HUMILIATED Scots Tory chief Ruth Davidson has insisted she won’t back a no-deal Brexit even though Boris Johnson’s government is now “operating on the assumption” it will crash out of Europe with no deal on Halloween.

Reports yesterday suggested the new Prime Minister has put together a “war cabinet” of six key ministers to get to deliver Brexit by October 31 “by any means necessary”.

Yesterday, Michael Gove, who has been charged with overseeing preparations for a no-deal Brexit, declared that the Government had “a new clarity of mission”.

“We will exit the EU on October 31. No ifs. No buts. No more delay. Brexit is happening,” he said.

Gove added: “The EU’s leaders have, so far, said they will not change their approach – it’s the unreformed Withdrawal Agreement, take it or leave it,” he added.

“We still hope they will change their minds, but we must operate on the assumption that they will not.”

Planning for no deal was now a “number one priority”, he said.

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The SNP’s Stephen Gethins said it was impossible to support Johnson but oppose a no-deal Brexit. He called on Davidson to resign.

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Stephen Gethings urged the Scottish Conservative leader to quit

It’s been a difficult week for the Tory party’s high heidyin in Scotland, her authority has been shattered by the election of Johnson.

READ MORE: Ruth Davidson told to 'find a backbone' after rolling over for Boris Johnson

Her very public plea to the Prime Minister to keep David Mundell in post as Secretary of State for Scotland was ignored, with Johnson replacing the veteran MP with rookie Alister Jack.

Of the two junior ministers in the Scotland Office, just one went to one the party’s 12 other Scottish MPs, Colin Clark. The other went to Robin Walker, the MP for Worcester.

Johnson has said that all ministers in his government must be committed to leaving the EU on October 31, deal or no deal.

Writing in the Mail on Sunday, Davidson insisted her position in the Scottish Parliament was independent of Westminster and that she did not have to sign the so-called no-deal pledge.

Davidson said: “I hope beyond measure that the new Prime Minister is successful in getting an agreement with the EU so that he can go back to the House of Commons and get the majority backing he needs. He has my full support in those efforts.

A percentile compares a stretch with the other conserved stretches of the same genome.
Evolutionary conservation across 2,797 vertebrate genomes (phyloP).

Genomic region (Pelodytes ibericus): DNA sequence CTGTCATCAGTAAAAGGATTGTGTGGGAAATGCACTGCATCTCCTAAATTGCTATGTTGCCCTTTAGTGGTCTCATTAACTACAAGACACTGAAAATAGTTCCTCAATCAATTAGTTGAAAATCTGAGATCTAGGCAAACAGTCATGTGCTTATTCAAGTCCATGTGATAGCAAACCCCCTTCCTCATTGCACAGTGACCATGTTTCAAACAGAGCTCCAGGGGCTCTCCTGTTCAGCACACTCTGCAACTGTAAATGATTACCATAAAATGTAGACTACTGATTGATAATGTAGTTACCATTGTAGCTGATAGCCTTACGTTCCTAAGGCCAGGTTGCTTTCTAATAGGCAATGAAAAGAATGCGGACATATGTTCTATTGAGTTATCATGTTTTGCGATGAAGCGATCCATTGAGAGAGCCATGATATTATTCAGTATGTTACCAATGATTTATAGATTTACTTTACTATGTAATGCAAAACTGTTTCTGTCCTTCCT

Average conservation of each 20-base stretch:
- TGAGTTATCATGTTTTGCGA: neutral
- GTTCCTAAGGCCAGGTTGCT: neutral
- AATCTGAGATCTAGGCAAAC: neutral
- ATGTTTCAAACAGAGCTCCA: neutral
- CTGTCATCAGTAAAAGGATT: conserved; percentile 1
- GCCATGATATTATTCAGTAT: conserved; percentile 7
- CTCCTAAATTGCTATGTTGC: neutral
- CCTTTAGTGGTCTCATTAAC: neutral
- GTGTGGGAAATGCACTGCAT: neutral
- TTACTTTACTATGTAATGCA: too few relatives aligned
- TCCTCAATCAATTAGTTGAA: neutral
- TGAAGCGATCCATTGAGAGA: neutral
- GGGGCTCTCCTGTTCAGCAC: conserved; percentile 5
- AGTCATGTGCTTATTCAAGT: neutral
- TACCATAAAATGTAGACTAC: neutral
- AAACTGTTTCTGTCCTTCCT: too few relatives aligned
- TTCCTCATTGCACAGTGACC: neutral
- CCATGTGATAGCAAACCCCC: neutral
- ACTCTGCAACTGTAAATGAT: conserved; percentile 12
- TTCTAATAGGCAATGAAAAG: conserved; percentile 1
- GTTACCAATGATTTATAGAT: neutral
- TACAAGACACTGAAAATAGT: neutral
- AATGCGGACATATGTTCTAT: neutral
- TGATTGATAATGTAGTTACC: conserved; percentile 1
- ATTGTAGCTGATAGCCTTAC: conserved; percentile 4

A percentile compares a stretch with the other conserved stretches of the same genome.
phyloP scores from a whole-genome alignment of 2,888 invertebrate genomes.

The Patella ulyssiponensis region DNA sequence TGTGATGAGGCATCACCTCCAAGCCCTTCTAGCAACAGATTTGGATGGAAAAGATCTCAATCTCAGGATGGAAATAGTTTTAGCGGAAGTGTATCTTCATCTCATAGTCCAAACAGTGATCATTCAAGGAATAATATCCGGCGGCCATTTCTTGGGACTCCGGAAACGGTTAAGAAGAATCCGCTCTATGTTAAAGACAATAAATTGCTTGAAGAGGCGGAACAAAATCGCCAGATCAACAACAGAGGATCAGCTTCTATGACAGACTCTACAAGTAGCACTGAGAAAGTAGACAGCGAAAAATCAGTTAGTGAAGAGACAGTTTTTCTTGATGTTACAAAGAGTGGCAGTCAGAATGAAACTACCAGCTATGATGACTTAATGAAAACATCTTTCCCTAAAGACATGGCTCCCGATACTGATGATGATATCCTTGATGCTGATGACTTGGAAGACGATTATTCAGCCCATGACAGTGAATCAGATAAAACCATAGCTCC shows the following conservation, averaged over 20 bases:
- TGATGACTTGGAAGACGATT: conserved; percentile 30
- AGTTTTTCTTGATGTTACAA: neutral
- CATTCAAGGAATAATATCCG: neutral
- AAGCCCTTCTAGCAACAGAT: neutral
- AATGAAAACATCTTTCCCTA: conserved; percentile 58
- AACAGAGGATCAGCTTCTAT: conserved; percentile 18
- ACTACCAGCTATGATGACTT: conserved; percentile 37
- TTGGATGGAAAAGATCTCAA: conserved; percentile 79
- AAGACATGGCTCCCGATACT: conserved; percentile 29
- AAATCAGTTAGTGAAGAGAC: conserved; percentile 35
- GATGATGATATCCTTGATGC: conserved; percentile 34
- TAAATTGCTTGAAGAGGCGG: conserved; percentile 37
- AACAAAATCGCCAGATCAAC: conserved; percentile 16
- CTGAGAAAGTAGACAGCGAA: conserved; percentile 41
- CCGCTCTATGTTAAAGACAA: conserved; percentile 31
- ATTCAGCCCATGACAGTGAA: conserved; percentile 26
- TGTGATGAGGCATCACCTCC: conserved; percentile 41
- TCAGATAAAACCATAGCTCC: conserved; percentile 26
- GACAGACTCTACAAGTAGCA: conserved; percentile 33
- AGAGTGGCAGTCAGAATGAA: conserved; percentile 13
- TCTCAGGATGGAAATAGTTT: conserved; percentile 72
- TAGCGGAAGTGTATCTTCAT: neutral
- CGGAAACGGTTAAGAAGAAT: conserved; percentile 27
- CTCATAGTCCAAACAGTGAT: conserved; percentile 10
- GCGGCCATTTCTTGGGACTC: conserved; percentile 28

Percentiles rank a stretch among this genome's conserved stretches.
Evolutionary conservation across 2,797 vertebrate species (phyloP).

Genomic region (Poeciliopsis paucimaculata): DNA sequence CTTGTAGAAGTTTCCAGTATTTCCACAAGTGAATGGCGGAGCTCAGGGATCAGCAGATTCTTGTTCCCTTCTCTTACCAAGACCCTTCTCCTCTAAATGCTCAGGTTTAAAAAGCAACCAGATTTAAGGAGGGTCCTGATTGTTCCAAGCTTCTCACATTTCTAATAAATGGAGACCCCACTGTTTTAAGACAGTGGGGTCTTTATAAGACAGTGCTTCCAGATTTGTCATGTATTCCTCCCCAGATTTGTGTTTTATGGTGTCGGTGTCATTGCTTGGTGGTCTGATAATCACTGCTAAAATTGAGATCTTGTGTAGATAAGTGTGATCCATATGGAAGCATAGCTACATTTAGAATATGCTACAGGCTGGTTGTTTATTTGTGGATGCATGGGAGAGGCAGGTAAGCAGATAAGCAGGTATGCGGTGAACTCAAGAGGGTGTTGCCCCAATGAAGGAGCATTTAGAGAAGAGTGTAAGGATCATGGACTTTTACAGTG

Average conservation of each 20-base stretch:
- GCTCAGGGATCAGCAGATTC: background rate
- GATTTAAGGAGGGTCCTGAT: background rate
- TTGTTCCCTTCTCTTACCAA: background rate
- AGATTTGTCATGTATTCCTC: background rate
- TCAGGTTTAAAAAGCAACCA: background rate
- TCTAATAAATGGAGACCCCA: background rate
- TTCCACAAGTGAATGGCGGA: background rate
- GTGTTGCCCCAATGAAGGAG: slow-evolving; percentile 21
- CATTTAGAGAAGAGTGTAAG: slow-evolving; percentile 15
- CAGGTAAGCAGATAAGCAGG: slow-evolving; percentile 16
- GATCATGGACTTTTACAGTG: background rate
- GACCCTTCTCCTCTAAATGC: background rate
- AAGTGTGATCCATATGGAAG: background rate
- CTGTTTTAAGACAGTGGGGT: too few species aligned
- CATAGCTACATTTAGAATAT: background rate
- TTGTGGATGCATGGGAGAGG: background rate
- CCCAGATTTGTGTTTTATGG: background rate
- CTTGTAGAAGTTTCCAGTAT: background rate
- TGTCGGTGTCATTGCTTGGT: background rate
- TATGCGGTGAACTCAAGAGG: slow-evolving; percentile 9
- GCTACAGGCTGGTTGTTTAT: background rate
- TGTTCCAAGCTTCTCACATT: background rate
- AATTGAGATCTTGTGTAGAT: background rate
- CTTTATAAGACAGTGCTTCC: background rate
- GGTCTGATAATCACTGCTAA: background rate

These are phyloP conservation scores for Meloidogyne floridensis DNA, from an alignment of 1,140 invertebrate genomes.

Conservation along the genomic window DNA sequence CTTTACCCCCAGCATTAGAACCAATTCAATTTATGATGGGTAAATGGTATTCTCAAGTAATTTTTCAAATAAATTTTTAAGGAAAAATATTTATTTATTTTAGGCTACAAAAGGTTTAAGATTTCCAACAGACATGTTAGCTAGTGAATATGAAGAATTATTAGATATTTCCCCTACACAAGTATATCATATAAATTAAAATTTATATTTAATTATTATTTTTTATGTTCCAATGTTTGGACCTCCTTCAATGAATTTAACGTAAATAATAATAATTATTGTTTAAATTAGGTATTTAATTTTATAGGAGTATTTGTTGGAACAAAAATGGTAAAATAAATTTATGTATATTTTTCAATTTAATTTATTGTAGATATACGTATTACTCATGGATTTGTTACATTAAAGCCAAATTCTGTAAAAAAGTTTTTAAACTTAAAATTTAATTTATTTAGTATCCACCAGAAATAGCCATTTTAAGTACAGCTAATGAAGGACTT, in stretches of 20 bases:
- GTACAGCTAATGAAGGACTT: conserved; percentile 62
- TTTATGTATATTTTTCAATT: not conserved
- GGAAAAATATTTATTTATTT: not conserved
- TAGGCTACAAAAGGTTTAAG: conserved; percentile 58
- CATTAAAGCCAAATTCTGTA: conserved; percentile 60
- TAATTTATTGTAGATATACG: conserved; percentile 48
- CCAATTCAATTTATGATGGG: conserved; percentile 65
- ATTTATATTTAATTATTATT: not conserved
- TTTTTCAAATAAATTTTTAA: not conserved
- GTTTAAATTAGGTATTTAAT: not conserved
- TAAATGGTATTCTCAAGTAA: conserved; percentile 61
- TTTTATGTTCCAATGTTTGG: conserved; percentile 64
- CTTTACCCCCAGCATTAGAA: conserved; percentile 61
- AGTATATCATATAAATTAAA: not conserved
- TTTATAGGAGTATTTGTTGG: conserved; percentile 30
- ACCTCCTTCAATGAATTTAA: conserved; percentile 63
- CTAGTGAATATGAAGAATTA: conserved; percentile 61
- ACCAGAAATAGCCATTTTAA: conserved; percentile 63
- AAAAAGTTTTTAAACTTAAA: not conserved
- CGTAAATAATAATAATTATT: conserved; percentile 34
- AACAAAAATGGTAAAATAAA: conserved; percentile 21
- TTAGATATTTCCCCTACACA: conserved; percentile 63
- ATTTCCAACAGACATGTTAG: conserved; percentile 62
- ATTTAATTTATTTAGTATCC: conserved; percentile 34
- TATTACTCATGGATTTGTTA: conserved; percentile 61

“Where I differ with the UK Government is on the question of a no-deal Brexit.

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She continued: “When I was debating against the pro-Brexit side in 2016, I don’t remember anybody saying we should crash out of the EU with no arrangements in place to help maintain the vital trade that flows uninterrupted between Britain and the European Union.

“I don’t think the UK Government should pursue a no-deal Brexit, and if it comes to it, I won’t support it.

“I wrote to tell the former prime minister Theresa May that last year and I confirmed my position to her successor when I spoke to him last week.

“As leader of the party in Scotland, my position exists independently of government. I don’t have to sign a no-deal pledge to continue to serve.”

The SNP’s Stephen Gethins said: “She says she will support Mr Johnson but not a no-deal Brexit – but the fact is you can’t do both. Her position is untenable and weak.

Meanwhile, Chancellor Sajid Javid has said there will be “significant extra funding” announced this week to get Britain “fully ready to leave” the EU on October 31.

The additional spending will include financing one of the country’s “biggest ever public information campaigns” Javid told the Sunday Telegraph.

“Under my leadership, the Treasury will have new priorities and will play its full role in helping to deliver Brexit,” he said.

Scottish Brexit Secretary Michael Russell was sceptical: “The reality is the UK is not, and cannot be, ready for a no-deal EU exit on October 31 – such an outcome would inevitably cause very significant disruption to the lives of ordinary citizens as well as to businesses and long-term harm to our economy.”

He said the Government in Edinburgh would push ministers in London to take no deal off the table, but, at the same time, would “continue to do everything we can to prepare, though it will not be possible to mitigate all the impacts of leaving the EU without a deal”.